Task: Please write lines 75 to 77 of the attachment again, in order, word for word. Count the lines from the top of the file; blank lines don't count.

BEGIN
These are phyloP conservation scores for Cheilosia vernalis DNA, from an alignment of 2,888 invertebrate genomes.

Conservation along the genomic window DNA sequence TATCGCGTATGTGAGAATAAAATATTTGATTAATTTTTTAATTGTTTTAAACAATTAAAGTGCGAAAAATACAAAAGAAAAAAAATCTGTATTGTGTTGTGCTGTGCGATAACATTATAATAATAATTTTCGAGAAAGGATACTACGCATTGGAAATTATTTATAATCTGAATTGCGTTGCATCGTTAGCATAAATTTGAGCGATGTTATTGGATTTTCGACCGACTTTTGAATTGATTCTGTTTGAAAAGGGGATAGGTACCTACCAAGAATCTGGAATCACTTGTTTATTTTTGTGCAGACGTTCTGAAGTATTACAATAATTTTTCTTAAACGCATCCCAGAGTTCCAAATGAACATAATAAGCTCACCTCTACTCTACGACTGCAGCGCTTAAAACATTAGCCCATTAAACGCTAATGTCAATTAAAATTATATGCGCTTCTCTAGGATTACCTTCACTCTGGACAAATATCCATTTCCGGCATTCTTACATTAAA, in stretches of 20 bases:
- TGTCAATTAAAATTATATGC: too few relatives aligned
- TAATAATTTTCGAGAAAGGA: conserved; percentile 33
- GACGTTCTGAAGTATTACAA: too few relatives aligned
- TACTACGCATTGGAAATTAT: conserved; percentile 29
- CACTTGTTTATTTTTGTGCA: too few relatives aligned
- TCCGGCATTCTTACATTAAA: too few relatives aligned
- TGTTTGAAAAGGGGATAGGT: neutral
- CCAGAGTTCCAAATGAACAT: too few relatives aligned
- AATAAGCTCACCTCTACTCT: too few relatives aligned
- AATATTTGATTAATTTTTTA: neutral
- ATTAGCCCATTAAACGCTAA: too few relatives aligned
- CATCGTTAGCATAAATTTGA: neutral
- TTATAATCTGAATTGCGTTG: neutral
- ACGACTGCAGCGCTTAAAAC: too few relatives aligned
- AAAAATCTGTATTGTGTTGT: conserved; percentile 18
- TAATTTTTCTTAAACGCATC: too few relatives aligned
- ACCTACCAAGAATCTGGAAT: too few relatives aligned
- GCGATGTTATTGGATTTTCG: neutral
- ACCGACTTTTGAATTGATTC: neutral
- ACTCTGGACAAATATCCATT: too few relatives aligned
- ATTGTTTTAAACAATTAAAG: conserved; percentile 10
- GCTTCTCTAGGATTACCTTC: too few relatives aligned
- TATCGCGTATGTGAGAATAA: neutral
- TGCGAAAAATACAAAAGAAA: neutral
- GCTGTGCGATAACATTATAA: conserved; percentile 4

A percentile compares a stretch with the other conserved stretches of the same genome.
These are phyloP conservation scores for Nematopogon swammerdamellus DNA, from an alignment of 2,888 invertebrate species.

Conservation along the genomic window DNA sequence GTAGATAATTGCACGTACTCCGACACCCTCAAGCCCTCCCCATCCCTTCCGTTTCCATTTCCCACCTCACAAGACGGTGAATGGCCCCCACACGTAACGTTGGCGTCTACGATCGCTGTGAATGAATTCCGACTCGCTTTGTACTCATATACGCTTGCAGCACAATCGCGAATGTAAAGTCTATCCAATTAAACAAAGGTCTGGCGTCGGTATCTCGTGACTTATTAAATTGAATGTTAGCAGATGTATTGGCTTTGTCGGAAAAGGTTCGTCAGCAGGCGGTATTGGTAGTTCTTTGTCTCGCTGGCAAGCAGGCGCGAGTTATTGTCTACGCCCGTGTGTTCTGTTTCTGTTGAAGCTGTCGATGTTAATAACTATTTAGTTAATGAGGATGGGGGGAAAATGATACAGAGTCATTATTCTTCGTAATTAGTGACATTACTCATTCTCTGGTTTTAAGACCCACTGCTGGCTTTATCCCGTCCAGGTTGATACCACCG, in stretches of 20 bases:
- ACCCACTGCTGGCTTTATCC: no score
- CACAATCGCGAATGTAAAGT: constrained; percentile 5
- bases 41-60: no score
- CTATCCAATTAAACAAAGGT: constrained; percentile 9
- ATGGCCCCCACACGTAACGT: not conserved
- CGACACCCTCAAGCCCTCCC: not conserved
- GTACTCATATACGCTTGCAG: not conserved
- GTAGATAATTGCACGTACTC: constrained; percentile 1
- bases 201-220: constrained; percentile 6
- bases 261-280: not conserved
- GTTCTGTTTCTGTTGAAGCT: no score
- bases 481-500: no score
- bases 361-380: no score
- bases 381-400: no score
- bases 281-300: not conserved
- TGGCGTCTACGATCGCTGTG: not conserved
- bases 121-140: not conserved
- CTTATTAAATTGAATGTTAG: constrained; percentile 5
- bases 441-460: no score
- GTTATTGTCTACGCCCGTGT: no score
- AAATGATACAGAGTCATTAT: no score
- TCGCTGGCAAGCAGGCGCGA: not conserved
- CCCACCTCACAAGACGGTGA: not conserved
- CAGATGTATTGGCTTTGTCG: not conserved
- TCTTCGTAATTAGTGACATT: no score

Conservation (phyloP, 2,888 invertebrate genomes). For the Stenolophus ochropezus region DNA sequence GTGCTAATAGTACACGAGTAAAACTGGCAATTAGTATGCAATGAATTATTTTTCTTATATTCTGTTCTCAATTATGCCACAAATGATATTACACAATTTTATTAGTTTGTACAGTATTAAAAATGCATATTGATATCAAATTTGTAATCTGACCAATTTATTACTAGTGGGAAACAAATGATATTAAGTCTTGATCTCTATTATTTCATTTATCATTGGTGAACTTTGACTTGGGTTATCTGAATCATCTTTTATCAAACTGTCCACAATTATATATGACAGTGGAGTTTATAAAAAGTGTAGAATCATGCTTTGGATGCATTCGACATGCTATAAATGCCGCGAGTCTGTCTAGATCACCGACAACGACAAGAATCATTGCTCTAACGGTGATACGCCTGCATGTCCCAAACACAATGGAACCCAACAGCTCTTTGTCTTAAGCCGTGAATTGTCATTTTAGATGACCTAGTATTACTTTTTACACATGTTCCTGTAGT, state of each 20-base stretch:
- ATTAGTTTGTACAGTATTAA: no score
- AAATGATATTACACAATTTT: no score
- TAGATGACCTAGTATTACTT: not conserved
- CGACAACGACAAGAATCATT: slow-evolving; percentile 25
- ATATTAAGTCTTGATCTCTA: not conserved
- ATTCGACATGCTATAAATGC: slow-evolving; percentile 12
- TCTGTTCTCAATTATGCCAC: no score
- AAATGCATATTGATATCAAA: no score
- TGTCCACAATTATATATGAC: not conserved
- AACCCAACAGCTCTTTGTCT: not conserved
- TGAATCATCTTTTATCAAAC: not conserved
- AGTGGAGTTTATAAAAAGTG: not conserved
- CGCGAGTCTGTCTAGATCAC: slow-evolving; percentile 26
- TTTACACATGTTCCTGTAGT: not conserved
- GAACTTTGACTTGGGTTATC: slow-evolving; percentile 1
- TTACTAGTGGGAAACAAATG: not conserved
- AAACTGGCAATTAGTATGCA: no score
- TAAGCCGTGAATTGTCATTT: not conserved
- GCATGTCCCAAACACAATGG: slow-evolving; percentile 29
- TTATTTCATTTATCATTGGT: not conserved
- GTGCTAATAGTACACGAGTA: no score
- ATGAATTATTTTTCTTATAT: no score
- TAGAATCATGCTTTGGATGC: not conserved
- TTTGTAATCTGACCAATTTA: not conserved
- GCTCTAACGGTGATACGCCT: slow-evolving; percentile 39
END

- GCATGTCCCAAACACAATGG: slow-evolving; percentile 29
- TTATTTCATTTATCATTGGT: not conserved
- GTGCTAATAGTACACGAGTA: no score